Patients' expectations impact antibiotic prescription, study finds

When patients expect an antibiotic, physicians are more likely to prescribe them one, regardless of if their infection would benefit from antibiotic treatment, according to a study published by the American Psychological Association.

"Much effort has been spent encouraging physicians to adhere to clinical guidelines when prescribing antibiotics. However, with few notable exceptions, these efforts rarely address the nonclinical factors, such as how to tackle patients' expectations," said Miroslav Sirota, PhD, the study's lead author.

Researchers conducted two experiments for the study. In the first, practicing family physicians in the United Kingdom filled out a questionnaire about one of several different stories involving a 15-year-old girl visiting the office with an ear infection and fever. In some versions, the mother pressures the physician to help her daughter heal quickly, and in other versions, there is no such pressure.

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Physicians who read the story in which the mother put pressure on the physician were more likely to prescribe antibiotics even though they were no more likely than other physicians to believe the infection was bacterial.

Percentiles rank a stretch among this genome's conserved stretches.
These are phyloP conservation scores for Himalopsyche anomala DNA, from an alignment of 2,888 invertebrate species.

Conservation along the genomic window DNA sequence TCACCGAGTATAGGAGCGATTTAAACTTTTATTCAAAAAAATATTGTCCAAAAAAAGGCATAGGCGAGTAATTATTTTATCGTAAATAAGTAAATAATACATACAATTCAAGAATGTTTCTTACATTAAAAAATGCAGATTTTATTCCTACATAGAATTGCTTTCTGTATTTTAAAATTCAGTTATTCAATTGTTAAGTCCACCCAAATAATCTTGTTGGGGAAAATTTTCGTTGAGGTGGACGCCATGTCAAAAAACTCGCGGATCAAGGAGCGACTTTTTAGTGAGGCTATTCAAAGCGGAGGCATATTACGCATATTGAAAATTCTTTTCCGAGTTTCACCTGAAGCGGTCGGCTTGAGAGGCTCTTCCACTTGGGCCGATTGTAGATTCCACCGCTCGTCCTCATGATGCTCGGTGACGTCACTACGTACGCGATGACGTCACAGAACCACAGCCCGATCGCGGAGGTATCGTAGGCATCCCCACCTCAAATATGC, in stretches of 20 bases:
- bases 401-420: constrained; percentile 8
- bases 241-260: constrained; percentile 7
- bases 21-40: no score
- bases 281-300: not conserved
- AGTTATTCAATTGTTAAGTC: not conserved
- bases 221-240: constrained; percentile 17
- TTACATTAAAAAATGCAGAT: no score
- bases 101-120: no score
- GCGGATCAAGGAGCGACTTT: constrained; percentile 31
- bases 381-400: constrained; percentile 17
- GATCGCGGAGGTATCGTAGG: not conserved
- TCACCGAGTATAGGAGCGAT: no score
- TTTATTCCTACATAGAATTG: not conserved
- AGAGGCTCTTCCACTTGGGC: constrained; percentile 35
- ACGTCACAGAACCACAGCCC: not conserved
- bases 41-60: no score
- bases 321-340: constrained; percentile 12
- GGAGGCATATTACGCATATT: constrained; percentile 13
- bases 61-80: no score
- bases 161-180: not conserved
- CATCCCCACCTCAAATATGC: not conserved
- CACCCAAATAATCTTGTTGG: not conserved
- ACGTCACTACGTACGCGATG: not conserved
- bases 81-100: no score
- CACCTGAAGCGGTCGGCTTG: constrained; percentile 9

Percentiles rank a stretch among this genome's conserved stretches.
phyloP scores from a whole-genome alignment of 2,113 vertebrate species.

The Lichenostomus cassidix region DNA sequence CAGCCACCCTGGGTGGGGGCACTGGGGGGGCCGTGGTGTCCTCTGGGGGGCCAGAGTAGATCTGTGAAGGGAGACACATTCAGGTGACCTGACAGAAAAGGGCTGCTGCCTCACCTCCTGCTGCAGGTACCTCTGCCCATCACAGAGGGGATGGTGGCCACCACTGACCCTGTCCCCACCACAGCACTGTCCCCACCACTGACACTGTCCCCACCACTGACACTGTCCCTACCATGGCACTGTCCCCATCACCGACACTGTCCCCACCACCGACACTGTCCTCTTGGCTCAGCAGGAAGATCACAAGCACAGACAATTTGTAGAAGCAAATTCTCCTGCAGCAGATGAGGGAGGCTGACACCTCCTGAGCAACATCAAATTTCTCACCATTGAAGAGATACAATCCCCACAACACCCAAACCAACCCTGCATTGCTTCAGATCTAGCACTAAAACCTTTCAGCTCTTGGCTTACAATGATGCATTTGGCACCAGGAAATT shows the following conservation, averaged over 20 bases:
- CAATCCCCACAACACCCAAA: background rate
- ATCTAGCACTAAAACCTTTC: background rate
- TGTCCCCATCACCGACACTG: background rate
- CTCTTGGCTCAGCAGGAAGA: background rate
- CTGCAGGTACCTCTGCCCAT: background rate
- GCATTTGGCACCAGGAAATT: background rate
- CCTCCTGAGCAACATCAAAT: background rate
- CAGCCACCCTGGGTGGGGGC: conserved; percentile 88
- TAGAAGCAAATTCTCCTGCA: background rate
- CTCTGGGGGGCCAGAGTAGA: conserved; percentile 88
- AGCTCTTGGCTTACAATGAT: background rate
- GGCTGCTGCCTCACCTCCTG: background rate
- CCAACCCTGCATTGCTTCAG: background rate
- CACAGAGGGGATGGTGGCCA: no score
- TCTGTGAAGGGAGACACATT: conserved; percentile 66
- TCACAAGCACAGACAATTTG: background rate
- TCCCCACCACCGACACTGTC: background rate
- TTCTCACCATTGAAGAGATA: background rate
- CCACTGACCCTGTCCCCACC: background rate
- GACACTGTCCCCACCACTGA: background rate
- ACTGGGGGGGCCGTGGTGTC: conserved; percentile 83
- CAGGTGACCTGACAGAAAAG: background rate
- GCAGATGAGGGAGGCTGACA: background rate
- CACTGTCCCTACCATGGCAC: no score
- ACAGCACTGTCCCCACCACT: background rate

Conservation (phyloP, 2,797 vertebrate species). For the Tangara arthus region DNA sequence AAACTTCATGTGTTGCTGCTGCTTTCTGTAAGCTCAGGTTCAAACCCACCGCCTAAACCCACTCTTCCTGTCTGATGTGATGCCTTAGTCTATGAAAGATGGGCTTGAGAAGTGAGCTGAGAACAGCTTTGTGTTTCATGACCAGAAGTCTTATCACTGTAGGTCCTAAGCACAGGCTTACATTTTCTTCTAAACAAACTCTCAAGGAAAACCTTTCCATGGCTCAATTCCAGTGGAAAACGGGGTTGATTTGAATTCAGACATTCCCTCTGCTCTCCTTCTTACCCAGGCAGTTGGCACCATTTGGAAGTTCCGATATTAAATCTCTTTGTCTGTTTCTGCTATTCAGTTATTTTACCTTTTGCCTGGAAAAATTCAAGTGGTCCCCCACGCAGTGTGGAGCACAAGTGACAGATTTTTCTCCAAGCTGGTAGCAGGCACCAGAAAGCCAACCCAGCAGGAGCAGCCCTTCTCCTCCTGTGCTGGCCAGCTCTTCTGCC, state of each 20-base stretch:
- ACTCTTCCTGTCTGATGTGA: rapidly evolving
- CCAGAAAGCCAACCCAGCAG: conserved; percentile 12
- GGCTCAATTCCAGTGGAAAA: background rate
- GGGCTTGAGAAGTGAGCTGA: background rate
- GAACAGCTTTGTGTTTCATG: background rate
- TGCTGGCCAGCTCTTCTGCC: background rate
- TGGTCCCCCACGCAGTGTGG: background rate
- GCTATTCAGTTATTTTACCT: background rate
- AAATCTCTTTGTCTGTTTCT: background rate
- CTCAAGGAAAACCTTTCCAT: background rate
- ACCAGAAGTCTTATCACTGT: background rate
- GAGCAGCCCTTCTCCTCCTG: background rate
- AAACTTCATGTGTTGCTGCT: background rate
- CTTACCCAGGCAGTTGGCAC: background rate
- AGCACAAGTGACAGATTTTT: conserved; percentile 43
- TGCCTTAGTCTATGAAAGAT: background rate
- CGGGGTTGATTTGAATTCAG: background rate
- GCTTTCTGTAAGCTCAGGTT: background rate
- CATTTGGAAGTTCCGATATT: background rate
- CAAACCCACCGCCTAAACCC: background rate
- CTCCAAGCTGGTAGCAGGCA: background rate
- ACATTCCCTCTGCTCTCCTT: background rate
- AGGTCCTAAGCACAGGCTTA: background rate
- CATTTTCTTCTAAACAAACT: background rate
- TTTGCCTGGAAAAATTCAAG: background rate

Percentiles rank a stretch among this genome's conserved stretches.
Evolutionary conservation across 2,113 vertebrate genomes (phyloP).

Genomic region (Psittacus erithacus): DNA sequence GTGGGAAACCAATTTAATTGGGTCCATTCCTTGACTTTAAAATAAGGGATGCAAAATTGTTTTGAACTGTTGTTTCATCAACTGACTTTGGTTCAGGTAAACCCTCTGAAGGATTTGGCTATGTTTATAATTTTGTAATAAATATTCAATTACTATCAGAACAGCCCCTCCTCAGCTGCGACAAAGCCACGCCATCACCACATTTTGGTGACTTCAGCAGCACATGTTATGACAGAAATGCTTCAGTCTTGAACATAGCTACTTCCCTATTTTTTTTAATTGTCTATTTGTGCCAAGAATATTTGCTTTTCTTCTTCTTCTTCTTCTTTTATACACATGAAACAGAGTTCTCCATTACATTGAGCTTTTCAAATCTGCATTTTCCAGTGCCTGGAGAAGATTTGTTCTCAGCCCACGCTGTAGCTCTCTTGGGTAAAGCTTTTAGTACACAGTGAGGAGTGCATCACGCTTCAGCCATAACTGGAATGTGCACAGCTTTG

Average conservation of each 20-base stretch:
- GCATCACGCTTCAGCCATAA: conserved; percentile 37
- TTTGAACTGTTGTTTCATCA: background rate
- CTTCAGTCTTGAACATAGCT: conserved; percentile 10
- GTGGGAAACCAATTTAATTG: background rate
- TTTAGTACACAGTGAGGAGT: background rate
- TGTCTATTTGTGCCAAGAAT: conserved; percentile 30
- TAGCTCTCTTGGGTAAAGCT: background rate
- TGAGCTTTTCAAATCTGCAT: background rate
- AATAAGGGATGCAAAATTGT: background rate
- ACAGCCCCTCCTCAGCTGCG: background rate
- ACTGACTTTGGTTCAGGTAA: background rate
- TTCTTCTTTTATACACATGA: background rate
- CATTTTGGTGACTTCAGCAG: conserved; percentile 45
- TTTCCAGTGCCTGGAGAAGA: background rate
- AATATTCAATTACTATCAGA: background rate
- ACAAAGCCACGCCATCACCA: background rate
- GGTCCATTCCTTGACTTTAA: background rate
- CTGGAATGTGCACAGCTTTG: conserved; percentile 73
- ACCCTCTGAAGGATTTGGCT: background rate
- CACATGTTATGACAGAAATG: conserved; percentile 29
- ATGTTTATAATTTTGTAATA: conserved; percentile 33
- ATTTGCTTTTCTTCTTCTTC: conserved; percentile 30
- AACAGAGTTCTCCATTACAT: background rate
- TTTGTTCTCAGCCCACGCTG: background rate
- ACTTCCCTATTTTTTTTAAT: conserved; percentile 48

The other experiment surveyed physicians about a hypothetical visit from an adult patient with an ear infection, with similar pressure scenarios as the first experiment. In this experiment, 52 percent of physicians prescribed antibiotics and were more likely to do so if the patient expected the drugs. In a third story involving an adult patient with a cold, just 12 percent of physicians said they would prescribe antibiotics even though the patient expected them, since colds are not treatable with antibiotics.

"We do not intend our study to criticize physicians and how they prescribe antibiotics," said Dr. Sirota. "Rather, we want to point out that the over prescribing of antibiotics is a serious systemic issue: We should all work together — from patients having more realistic expectations about antibiotic effectiveness to physicians managing patients' expectations when contradicting clinical guidelines — to tackle its multiple facets."

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